Pop! Goes the indie bubble?
Oh I couldn’t care less if there was indeed an indie bubble and if it’s popping or not. For me so far it has always been a tough ride and for quite some time I wasn’t even part of what is most commonly defined as indie by working on F2P MMOs (in the collective imagination meaning of it).
What interests me more is to try to pinpoint what some define as the “indie bubble”. Arguing if there was ever such thing or not is irrelevant as some are using this term and not all do to bait page views. I believe the term “indie bubble” is just a semantic shortcut to describe a specific time when we started seeing very small teams or single devs become highly successful. Most specifically when getting on Steam was much harder than it is right now.
Not so long ago it was mostly believed (and probably mostly true) that getting on Steam was more or less an automatic path to get massive amount of money in a very short period of time. This probably goes a bit before the apparition of the Humble Indie Bundles until Greenlight appeared.
Back then the only way to get on Steam as an indie was to send an email and then wait and hope for the best. Few made it but when they did it was almost an event. It meant to be recognized “worthy” of being listed with publishers’ games with way bigger budgets. It meant something special and just that was enough to drag attention.
It also meant that selected indie games achieved some level of quality others were not matching. Sure this “level of quality” was arbitrary based on Steam will but I guess we can all agree that a game like Braid had something special about it back then. Since the selection process was manual it meant that anything “good” was not enough. It had to at least appear to be better than “good”.
Games that appeared on Steam back then made a lot of money and a phenomenon was born. It gave hope to many indie devs and pushed many more people to give a shot at it. It was like seeing the massive success of Minecraft and thinking “hey, I can just quit my day job and make games, look how it’s easy to make millions”. That’s when everyone forgot about why these games were selected in the first place to appear on Steam.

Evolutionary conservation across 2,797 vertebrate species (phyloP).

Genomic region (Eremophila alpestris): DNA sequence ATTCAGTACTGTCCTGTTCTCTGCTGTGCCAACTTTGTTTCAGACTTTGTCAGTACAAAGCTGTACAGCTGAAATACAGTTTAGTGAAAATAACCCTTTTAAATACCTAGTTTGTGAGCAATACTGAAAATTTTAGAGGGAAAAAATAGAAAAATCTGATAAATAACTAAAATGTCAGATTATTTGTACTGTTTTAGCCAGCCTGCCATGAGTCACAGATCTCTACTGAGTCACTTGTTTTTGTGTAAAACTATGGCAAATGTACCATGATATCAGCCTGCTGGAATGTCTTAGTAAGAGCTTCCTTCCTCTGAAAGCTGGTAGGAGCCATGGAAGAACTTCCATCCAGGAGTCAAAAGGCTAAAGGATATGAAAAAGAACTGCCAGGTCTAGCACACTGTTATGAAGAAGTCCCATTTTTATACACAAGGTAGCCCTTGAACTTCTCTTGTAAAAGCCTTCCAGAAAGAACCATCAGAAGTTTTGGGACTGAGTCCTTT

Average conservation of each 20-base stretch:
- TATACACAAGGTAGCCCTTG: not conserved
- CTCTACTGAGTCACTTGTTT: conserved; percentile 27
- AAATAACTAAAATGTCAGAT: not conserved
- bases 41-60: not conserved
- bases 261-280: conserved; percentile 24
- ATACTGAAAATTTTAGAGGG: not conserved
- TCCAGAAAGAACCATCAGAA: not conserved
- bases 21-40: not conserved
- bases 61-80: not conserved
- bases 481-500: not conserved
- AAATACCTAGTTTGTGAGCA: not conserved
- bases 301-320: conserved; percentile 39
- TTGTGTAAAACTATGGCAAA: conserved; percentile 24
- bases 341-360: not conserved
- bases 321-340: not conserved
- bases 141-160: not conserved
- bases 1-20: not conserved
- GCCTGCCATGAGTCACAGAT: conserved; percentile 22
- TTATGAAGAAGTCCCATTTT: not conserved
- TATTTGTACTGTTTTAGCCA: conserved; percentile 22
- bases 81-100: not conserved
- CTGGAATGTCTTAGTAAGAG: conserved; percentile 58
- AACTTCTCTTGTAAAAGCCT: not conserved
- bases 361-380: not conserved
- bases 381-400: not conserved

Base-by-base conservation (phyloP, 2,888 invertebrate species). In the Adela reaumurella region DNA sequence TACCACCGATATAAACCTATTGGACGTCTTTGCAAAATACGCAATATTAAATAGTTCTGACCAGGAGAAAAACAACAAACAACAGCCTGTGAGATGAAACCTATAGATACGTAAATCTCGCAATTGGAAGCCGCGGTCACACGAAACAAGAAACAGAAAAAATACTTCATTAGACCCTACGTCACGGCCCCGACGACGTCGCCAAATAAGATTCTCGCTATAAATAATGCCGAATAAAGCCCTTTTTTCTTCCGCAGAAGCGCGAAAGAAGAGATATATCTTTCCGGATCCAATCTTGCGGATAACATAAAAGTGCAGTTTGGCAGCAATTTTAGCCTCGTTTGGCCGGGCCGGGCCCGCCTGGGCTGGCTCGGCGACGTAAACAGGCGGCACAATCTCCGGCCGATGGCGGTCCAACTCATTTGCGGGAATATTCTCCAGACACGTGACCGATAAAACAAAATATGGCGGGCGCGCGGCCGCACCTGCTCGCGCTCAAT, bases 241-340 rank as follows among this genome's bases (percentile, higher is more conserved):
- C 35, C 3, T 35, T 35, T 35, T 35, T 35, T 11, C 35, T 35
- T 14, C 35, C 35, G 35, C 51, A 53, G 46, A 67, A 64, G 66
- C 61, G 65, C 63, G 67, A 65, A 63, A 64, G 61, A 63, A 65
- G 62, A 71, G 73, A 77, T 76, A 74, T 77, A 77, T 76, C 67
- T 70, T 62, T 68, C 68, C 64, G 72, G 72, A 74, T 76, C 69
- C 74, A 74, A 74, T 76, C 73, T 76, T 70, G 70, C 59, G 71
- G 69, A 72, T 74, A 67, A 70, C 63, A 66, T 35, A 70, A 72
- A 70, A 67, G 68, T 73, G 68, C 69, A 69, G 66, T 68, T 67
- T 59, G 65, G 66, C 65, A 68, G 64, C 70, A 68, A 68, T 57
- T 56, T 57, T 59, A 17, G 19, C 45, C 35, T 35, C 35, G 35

There sure was a higher exposure factor at play here. Remaining on the front page of Steam for a few days (if not more) meant that millions of players were made aware your game existed. Higher exposure, higher probability of making sales, higher probability of making it among the top sellers chart, higher exposure, … The wheel was spinning quite well. But again, as I said, it was believed an automatic process. Create game, get on Steam, $$$. The games getting on Steam suddenly didn’t matter in people’s mind, it was just a matter of creating any game and then getting on Steam.
That’s what people refer to the “indie bubble” I think. Then getting on Steam became easier. It became easier because you didn’t have to be in the top 3 best indie games submitted to Steam this month. The games didn’t need to be extra-good/special to make it there. Good games that would have never make it before were now appearing on Steam. For some time it still provided very good results as the massive exposure was still at play here. Maybe they didn’t make $500,000 but honestly you don’t need that amount of cash when you are a single dev to define yourself as highly successful.
Getting on Steam stopped being special as it was old news. It even became something mandatory in the mind of some players as they started asking “why is you game not on Steam?”. As more and more games are added the level of “quality” required also dropped. It doesn’t necessarily mean that crap is added to Steam as various games will please the various type of players but when it’s no longer special you can’t expect the same results as before.
The thing most people forget however is that if Braid was to be released in 2014 I’m sure it would still have a lot of success even if there’s no more “Steam magic” involved. The difference would be less exposure through Steam itself and less “wow” effect for making it there. It’d probably make less money because of that but still would be qualified as a great success.
If I’d have submitted Bret Airborne to Steam in 2009 I’m sure it wouldn’t have been picked. But now, sooner or later, it will probably make it there. Does it means I can expect the same results as being manually picked in 2009? No. That’s not a bubble popping, that’s just a translation of 2009 reality to 2014. It changes nothing for such game.
Do the few indies that made it back then can now expect the same level of success today only by appearing on Steam? Probably not as now the spotlight is less on them but they still will be successful anyway if they keep the same level of quality.
The mistake a lot of people make when talking about an “indie bubble” is to include themselves in said bubble. If anything it’s the realization that it’s no different from before. I can understand where the term “indie bubble” comes from but that’s just a shortcut to explain what I wrote above IMHO.
The best thing there is to do is to forget about trying to apply others’ stories to your possible future and just do your best to release the best game you can. Just keep thinking that you’re in 2009 and that you might never get an answer to the email you sent to Steam even if in 2014 your game is actually on Steam.